Calls To Close Youth Prison Come As Women Staff Report Unsafe Work Environment

DOC Says It Has Enhanced Safety At The Juvenile Institutions

Cooper Lake and Lincoln Hills
Gilman Halsted/WPR

A Milwaukee coalition is again asking the state to close the Lincoln Hills and Copper Lake Schools north of Wausau.

The group Youth Justice Milwaukee held a news conference Thursday that featured lawmakers, clergy and psychologists calling for a shutdown of the troubled juvenile facilities.

Sixteen-year-old Klaranda, whose last name was not provided because she’s a minor, was an inmate at Copper Lakes School for Girls for nine months. She spoke about her experience, including spending one month in solitary confinement, at the news conference.

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“Copper Lake and Lincoln Hills needs to be closed. I hope the leaders in Milwaukee County will stop sending young people like me to a prison far away from our families,” Klaranda said, “We can be held accountable without being put in solitary confinement and being taken away from our support system.”

It’s WPR’s policy not to fully identify minors who have been involved in the justice system.

Critics of the facilities say the recent assaults against prison employees at the schools are largely the result of inadequate staffing.

Democratic state Sen. Lena Taylor, of Milwaukee, says she’s concerned for the children, and is also worried that help is not coming fast enough for staff who report they’ve been assaulted.

“The (state) budget happened and we still don’t have staffing numbers at the levels that we need to. Correctional officers have now also been harmed,” Taylor said at the news conference. “What are we waiting on? Does someone have to die?”

In a written statement, the Wisconsin Department of Corrections says it’s made significant investments at Lincoln Hills and Copper Lake to enhance safety and bolster education, programming and mental health services provided to youth.

The department also says it has increased staff training, including the development of an academy for guards on how to properly and safely handle different scenarios with inmates, and crisis intervention training.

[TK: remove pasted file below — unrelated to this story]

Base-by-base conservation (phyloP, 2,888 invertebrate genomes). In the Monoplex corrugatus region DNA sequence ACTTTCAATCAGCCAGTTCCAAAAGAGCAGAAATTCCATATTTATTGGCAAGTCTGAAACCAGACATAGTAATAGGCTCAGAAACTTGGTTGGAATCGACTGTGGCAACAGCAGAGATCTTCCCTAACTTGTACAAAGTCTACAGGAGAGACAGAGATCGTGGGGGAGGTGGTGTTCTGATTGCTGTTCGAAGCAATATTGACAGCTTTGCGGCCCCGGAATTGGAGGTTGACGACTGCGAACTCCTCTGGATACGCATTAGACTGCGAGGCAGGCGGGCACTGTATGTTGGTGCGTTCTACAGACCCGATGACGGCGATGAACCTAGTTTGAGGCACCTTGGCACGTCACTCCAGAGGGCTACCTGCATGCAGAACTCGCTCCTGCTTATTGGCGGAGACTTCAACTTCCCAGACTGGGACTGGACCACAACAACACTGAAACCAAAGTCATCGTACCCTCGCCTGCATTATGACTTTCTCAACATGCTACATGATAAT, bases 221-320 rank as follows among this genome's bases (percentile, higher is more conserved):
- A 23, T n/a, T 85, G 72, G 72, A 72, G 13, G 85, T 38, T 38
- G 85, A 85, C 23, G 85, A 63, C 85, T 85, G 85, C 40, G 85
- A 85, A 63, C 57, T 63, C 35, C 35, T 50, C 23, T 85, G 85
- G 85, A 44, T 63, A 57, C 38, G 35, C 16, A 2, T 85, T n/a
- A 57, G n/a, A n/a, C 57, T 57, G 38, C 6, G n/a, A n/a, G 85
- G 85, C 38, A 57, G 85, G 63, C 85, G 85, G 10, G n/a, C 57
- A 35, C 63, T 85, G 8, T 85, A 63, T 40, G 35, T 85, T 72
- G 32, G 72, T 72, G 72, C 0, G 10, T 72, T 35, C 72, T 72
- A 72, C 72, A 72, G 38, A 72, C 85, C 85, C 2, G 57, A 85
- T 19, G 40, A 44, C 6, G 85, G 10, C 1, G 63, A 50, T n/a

Unsafe Working Conditions

While lawmakers are calling for the youth prison to be closed, a Lincoln Hills teacher is speaking out about working conditions for women at the prison.

Pandora Lobacz said female guards and teachers are routinely subjected to crude sexual language and behavior by juvenile inmates, and that management is allowing the behavior to continue.

Lobacz described an incident in November of 2016 in which she said an inmate openly masturbated in front of her and taunted her in class. She said prison managers did nothing.

“I guess exposing yourself, at least in our institution, and attempting to ejaculate is not chargeable, which I think as a female is disheartening,” Lobacz said. “Since then, the sexual harassment has increased daily in our institution and the management is not doing anything about it.”

Lobacz said the environment is taking a toll on the women who work there.

“You have female youth counselors that are leaving because they just can’t tolerate being mistreated, whether it’s being disrespected, whether it’s being sexually harassed, whether it’s being physically abused,” she said.

Lobacz was reportedly knocked unconscious by an inmate on Oct. 11.

In response to Lobacz’ allegations, the DOC said in an email, they take their responsibility to maintain a safe work environment seriously.

“DOC has zero tolerance for inappropriate behavior by inmates in DOC custody … If staff don’t feel comfortable addressing inappropriate behavior themselves, they can contact security staff to resolve the situation,” the statement read. “We encourage all staff to document inappropriate behavior in an incident report so institution leadership can take action. If the behavior violates DOC 373 of the Wisconsin Administrative Code, youth may be disciplined. If youth behavior rises to the level of potential criminal activity, it may be referred to law enforcement for criminal investigation.”

The statement enforced the importance of staff providing input to make improvements in the work environment, adding that, “As (DOC) Secretary Litscher noted previously, (staff) concerns are our concerns and we are willing to take action so our staff feel safe.”

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